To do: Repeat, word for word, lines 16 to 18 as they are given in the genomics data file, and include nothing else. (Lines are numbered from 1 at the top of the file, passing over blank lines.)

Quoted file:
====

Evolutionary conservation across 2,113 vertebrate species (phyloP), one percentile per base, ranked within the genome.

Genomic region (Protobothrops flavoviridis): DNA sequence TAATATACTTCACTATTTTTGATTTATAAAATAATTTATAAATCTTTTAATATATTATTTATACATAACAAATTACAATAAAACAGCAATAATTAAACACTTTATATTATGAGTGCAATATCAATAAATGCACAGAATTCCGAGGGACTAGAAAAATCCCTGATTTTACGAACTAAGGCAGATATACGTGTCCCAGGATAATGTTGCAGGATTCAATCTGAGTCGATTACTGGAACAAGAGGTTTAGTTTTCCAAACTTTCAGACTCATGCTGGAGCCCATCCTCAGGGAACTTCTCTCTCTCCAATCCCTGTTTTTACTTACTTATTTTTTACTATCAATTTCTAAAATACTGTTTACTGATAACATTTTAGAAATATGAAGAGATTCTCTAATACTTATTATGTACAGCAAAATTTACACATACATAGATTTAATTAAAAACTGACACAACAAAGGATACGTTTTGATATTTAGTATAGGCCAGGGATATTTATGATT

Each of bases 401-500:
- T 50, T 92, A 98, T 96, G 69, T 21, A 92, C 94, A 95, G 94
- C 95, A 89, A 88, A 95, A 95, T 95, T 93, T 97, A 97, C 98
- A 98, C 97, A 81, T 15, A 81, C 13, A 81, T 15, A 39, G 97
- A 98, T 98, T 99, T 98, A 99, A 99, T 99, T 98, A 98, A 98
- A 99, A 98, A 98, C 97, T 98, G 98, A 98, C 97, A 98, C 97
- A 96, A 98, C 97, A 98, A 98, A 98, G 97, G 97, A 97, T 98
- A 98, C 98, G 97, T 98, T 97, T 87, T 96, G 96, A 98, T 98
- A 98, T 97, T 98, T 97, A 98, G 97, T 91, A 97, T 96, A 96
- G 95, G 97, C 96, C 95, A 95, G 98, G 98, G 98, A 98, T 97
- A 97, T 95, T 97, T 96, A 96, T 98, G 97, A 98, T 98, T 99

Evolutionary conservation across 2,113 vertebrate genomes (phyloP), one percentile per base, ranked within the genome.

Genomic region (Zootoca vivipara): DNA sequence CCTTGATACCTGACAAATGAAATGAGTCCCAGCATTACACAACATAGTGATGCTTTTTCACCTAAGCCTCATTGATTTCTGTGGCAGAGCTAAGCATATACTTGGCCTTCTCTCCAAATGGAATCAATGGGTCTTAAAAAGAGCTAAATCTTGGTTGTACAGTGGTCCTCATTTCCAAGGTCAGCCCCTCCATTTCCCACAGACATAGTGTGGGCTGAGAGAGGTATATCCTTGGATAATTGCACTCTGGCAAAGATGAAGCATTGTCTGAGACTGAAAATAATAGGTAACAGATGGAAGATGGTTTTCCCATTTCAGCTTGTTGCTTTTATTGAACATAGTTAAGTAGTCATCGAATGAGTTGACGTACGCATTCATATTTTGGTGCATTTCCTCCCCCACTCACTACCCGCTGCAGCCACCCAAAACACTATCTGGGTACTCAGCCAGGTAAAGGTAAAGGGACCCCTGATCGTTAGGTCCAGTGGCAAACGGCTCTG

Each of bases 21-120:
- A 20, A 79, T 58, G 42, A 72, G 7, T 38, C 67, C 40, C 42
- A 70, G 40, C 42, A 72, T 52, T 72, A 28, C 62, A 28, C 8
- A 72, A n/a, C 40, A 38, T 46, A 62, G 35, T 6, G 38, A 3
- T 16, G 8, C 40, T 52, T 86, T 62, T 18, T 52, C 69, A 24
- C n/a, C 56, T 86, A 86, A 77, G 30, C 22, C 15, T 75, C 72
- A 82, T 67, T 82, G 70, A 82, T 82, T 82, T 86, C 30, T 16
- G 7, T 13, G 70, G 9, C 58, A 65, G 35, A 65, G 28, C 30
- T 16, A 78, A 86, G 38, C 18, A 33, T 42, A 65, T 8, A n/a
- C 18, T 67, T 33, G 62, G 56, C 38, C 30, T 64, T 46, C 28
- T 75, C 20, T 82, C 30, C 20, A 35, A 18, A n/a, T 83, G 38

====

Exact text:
Each of bases 21-120:
- A 20, A 79, T 58, G 42, A 72, G 7, T 38, C 67, C 40, C 42
- A 70, G 40, C 42, A 72, T 52, T 72, A 28, C 62, A 28, C 8